De Blasio warns on flash floods Thursday into Friday

Mayor Bill de Blasio cautioned New Yorkers to be “vigilant” about upcoming heavy rainfall Thursday, after the remnants of Hurricane Ida caught officials and residents off guard, wreaking havoc on the tri-state region.

“We’re putting people on alert to be vigilant all day,” de Blasio said during his daily press briefing, held remotely from Queens Borough Hall.

De Blasio stressed he is being overly cautious about what would likely be a “limited storm” and it’s “better to be safe [than] sorry” because forecasts don’t always prove accurate.

“The real concern here is the roads that are prone to flooding,” the mayor explained. “We know how dangerous that can be. Listen for the updates, adjust your plans, [and] exercise caution.”

Mayor Bill de Blasio urged New Yorkers to be on the alert for potential flash flooding as heavy rainfall approaches the city.
Photo by Tayfun Coskun/Anadolu Agency via Getty Images

The warning came after the National Weather Service forecast rain and scattered thunderstorms citywide, beginning Thursday afternoon and ending Friday morning. A flash flood warning is in effect from 4 p.m. Thursday until 8 a.m. Friday, according to the NWS.

Between 1 and 1.5 inches of rain per hour is expected to fall between Thursday afternoon and Friday morning, de Blasio warned. But there is a 50 percent chance of 1 inch of rain falling in one hour, said the mayor, citing the NWS forecast.

Three times as much rain came pouring down onto city streets per hour during the Sept. 1 storm, but 1 inch in an hour could still “cause real problems,” he said.

“This is much, much less than what we’ve seen with Ida, but we want to be very careful after everything that people have been through,” said de Blasio.

Flooding on an expressway in Brooklyn after the remnants of Hurricane Ida hit New York City on September 2, 2021.
Flooding on an expressway in Brooklyn after the remnants of Hurricane Ida hit New York City on September 2, 2021.
Photo by ED JONES/AFP via Getty Images)

Heavy rain and thunderstorms are most likely from 6 p.m. Thursday through 2 a.m. Friday, according to the city’s emergency management department.

“The city is still working to recover [from] Ida, and we want to ensure that New Yorkers are ready. New Yorkers should prepare for possible thunderstorms that can cause strong wind gusts and moderate rainfall,” the city’s emergency management commissioner John Scrivani said in a press release. “New Yorkers should give themselves additional travel time and take the appropriate precautions if they must move about the city during the storm.”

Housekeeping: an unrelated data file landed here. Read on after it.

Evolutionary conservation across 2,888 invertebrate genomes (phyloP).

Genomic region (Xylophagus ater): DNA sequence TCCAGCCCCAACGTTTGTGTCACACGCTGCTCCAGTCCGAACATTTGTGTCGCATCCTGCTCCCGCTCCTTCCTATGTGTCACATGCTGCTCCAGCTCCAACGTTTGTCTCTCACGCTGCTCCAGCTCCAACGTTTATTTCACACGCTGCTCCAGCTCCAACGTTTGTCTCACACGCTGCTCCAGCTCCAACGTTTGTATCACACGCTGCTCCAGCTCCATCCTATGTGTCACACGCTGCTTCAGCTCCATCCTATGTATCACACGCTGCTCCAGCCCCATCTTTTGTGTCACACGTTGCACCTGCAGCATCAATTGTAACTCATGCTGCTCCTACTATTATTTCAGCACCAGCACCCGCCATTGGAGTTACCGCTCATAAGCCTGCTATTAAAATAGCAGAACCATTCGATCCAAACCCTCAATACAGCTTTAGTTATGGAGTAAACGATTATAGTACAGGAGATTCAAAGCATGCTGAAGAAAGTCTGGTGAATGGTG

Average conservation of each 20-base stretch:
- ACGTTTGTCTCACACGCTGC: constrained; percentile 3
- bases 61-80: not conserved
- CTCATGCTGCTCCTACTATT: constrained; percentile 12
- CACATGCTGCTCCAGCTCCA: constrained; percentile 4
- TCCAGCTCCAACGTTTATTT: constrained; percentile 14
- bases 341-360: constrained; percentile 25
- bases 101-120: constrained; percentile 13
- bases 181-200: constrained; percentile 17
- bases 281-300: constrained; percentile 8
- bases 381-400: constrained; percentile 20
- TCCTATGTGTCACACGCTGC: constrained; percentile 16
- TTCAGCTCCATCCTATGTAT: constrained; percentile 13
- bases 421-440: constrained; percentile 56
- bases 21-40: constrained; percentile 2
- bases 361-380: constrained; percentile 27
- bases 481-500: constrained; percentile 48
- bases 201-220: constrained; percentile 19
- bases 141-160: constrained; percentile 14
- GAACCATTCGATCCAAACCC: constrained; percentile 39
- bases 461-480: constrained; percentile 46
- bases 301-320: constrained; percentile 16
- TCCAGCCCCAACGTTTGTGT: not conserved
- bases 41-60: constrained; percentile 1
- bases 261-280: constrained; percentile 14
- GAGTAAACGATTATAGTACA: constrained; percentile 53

A flooded subway station in Manhattan after the heavy rainfall on September 2, 2021.
A flooded subway station in Manhattan after the heavy rainfall on Sept. 2, 2021.
Photo by David Dee Delgado/Getty Images

For New Yorkers who live in basement apartments, de Blasio advised, “please be ready to get to higher ground if this storm is worse than what’s projected now.”

A total of 13 people died during flooding from the tempest earlier this month, including 11 who drowned after they were trapped in basement apartments.

At least 52 people have been confirmed dead from the monster storm, which caused at least $50 million in damage to New York, according to Gov. Kathy Hochul.

Flooding seen on Queens Boulevard in Forest Hills after Ida.
Flooding on Queens Boulevard in Forest Hills after Ida.
UCG/Universal Images Group via G
New York City Parks Security Service officers on horseback wading through flooding in Central Park on September 2, 2021.
New York City Parks Security Service officers on horseback wading through flooding in Central Park on September 2, 2021.
Photo by Alexi Rosenfeld/Getty Images

De Blasio has faced criticism about why the city was underprepared for the downpour, even as the National Weather Service warned of “life-threatening flash flooding” more than five hours before Ida began falling in the tri-state region.

Following the storm, the mayor and other Empire State politicians pledged to better prepare the state for future extreme weather events.

Senate Majority Leader Chuck Schumer (D-NY) recently called on Congress to spend $33 million on upgrading the systems that help forecasters predict extreme weather.